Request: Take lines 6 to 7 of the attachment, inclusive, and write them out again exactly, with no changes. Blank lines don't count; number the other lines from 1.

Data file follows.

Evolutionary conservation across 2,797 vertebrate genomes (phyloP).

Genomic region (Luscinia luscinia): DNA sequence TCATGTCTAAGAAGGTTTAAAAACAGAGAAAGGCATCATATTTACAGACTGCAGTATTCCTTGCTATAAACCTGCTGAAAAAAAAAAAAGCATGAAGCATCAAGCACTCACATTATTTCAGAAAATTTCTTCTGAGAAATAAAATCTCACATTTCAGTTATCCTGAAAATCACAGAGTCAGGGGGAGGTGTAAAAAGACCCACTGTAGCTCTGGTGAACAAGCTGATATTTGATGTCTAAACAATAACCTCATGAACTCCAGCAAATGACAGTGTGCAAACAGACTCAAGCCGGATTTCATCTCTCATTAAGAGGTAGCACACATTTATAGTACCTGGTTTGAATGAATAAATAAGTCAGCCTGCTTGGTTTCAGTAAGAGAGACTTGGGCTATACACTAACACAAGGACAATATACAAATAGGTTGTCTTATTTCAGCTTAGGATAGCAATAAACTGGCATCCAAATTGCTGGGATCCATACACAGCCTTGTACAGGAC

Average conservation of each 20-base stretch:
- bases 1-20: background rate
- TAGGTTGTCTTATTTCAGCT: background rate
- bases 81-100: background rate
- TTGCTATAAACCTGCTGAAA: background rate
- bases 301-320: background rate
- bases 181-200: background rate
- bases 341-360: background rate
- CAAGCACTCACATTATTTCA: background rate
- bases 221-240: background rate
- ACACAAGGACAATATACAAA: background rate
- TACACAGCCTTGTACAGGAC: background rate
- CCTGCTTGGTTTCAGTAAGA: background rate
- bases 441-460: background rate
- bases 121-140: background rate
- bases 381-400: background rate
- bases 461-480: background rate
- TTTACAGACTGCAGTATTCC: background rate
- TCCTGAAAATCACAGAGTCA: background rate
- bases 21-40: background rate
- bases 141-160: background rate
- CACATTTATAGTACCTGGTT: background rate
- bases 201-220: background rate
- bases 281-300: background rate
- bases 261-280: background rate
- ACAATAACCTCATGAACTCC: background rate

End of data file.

- bases 81-100: background rate
- TTGCTATAAACCTGCTGAAA: background rate